In my last post, I gave an overview of why brands need to carefully identify which people to target, and how they can go about this.
In this post I want to talk about why brands need to be like members of the communities they want to target
People want brands like them
You and I have what anthropologists call ‘homophily'. Literally, this means ‘love for the same’. We intentionally seek out people and communities who are similar to us according to our experiences, interests, needs and socio-demographics.
Homophily leads to some communities becoming more niche, selective or exclusive. Some - such as brand communities, young people’s personal communities, and some religious and political communities - define themselves in contrast with other communities.
- People and the communities in which they participate look for brands like them. When they are like them, they are more likely to connect with them, see their value, and use them as resources and to maintain connections.
- This means brand owners need to understand community members’ values, beliefs, attitudes and behaviours up front, and connect them with the brand. If the brand were a person, what would his or her personality, passions and interests be?
- Brand owners can leverage niche or exclusive communities. Brand examples include Abercrombie and Fitch clothing aimed at young people, and CityJet airline, aimed at business users
Identity is related to homophily. Some community members have shared identities which they use to help to differentiate them from other communities or even other members. This may be based around neighbourhoods, but it also extends to football fans and other team sports, brand supporters, music followers and youth tribes.
Identity can be linked to people’s status in communities . This does not have to be self centred. A member of a community that focuses on local policing may be valued for the knowledge and advice he gives.
- Brand owners should make sure their identities fit those of the communities they want to target.
- Teenagers and people in their early twenties are still forming their identities . Brand owners are able to facilitate identity construction and communication through content, for instance music, clothes, photos, sports shoes, and vouchers to a concert. Brand examples include Nike, Vans Footwear, Red Bull, Coca-Cola and Abercrombie and Fitch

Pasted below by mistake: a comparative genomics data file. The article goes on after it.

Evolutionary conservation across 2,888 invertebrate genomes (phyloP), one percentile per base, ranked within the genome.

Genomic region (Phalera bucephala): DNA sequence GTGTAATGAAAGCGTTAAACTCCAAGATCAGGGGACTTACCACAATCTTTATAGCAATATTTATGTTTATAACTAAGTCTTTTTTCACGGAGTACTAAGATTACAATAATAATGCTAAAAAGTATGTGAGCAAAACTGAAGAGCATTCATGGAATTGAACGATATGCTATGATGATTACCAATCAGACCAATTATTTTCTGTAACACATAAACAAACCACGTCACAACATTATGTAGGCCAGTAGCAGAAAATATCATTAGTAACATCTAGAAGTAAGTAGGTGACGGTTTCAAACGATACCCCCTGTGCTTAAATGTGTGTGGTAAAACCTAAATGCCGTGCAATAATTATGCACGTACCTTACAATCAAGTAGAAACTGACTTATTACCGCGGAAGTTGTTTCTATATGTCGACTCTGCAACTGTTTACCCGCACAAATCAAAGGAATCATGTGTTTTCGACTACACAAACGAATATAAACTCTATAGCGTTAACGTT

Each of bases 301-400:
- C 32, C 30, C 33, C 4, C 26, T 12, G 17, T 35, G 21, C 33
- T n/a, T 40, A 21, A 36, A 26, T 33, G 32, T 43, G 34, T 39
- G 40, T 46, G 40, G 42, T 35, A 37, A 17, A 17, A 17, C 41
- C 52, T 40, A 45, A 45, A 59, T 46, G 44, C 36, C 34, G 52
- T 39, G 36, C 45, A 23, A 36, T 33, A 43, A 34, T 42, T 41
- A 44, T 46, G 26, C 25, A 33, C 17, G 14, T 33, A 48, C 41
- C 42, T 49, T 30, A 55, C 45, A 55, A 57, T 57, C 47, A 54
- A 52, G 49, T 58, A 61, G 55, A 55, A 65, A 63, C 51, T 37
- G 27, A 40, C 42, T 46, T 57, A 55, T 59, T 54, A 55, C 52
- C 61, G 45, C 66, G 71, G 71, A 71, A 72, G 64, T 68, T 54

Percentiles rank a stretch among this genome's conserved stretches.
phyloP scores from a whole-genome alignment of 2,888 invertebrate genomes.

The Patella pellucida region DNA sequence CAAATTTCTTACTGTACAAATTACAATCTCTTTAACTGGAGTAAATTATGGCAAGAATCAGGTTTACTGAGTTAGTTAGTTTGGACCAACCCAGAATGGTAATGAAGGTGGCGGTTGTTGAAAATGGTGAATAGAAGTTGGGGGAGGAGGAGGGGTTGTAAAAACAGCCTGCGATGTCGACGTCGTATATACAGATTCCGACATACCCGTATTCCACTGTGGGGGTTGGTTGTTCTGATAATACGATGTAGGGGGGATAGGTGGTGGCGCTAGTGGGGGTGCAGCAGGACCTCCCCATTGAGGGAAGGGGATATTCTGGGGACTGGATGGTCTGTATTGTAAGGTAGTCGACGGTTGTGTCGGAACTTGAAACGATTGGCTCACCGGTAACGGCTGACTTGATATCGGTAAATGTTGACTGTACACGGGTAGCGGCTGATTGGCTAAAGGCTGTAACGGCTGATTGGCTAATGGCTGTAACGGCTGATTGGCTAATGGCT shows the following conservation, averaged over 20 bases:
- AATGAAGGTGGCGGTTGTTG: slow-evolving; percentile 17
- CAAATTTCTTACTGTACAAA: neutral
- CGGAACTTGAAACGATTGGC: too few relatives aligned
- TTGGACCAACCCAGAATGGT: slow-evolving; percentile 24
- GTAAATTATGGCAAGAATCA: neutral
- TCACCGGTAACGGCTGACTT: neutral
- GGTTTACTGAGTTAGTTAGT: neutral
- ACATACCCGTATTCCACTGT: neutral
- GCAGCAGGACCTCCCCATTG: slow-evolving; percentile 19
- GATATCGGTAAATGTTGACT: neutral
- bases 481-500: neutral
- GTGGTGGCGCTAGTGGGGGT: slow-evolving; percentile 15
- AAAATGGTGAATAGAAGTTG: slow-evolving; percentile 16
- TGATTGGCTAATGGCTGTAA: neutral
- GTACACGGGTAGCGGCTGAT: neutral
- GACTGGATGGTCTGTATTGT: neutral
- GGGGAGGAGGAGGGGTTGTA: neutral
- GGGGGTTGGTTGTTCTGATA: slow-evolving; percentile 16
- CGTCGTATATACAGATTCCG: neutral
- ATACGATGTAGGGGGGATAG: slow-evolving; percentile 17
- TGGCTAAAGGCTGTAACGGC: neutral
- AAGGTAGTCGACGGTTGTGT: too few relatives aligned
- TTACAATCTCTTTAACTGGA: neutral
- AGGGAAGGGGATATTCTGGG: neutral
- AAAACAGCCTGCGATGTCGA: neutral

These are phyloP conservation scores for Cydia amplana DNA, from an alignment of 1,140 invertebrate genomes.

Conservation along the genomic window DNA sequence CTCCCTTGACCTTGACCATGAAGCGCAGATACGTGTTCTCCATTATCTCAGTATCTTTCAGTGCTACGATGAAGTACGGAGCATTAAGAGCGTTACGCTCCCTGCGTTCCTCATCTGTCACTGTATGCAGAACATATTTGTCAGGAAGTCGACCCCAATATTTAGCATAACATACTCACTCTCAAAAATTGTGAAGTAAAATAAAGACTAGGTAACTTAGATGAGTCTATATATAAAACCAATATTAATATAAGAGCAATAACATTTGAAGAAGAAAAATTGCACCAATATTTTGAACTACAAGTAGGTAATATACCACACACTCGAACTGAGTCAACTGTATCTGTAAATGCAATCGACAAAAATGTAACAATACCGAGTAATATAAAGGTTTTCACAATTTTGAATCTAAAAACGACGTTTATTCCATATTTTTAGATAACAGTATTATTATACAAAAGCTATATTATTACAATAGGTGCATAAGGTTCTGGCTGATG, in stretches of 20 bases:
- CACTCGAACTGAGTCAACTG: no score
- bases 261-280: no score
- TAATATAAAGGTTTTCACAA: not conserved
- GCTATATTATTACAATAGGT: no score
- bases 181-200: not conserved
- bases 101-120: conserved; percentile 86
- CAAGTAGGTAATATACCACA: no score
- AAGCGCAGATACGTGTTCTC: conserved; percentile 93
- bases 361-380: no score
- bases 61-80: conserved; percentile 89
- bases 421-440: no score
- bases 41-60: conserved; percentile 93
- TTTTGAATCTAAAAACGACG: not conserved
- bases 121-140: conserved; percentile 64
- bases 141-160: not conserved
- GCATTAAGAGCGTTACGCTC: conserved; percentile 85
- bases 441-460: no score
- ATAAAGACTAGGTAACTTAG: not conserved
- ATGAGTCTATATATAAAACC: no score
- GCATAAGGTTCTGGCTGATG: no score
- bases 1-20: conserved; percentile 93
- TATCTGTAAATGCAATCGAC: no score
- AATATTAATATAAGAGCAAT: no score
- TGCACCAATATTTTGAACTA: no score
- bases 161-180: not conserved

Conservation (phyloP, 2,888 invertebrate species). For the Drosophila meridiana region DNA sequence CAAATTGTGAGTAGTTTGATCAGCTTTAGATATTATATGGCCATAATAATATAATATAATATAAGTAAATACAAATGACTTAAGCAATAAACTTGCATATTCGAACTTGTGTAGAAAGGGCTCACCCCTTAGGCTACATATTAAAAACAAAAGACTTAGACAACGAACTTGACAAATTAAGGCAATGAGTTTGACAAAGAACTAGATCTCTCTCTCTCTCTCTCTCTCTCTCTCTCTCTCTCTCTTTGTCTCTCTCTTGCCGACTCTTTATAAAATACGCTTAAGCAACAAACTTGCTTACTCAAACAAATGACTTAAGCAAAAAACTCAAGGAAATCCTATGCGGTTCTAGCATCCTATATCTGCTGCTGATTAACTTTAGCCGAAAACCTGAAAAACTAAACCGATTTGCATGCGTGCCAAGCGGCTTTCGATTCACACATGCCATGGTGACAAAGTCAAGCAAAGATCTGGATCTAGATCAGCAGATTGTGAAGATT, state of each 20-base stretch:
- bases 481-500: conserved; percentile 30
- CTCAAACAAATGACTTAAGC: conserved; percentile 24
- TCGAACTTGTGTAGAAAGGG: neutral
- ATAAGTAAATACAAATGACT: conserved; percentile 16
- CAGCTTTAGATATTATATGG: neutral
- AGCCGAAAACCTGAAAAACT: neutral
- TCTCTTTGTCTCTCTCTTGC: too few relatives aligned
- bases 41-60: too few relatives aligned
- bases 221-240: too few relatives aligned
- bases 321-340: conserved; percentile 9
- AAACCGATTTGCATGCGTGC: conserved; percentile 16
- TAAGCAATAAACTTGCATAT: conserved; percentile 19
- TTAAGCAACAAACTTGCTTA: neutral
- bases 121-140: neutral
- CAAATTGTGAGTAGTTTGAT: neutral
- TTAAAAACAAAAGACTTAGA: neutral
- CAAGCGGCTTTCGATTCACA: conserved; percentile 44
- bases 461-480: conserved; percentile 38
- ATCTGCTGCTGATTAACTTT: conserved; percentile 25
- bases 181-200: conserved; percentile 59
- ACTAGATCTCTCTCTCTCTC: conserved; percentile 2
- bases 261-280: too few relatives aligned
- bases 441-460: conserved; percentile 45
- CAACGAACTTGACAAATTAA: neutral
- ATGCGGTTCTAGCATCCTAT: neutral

- Brands can also facilitate identity by providing experiences that result in ‘status stories’. These can be used to enhance people’s reputations, for example inside knowledge about upcoming console games, concerts, phone apps, famous sports stars and so on. French events company Les Terrasses Bleues holds free drinks gatherings for a select group of invited guests. In May 2010, Microsoft hosted a secret party in Atlanta, US. A few hours before the event took place hints about the concert venue were dropped on social media sites Facebook and Twitter.
Many communities - such as around the workplace, specialist interest groups, and neighbourhoods - have a conspicuous element of utility to them. Members need to give something in order to get something back, and among close knit communities, people want to be able to provide other members with things that are helpful to them.
- Provide currency. The question, ‘What is in it for us?’ will be on the lips of many community members when brand owners want to be involved in communities.
- This means brand owners have to work hard to earn their place, and be generous in what they give to them. Conversely, this works for small, tight knit communities. For example a large supermarket brand wanting to open a small store in a local community will have to communicate and establish its value well.
My next post is about how people within communities help meet each others' needs, and opportunities for brands around these activities
Steve is Head of Thought Leadership at Starcom MediaVest Group, London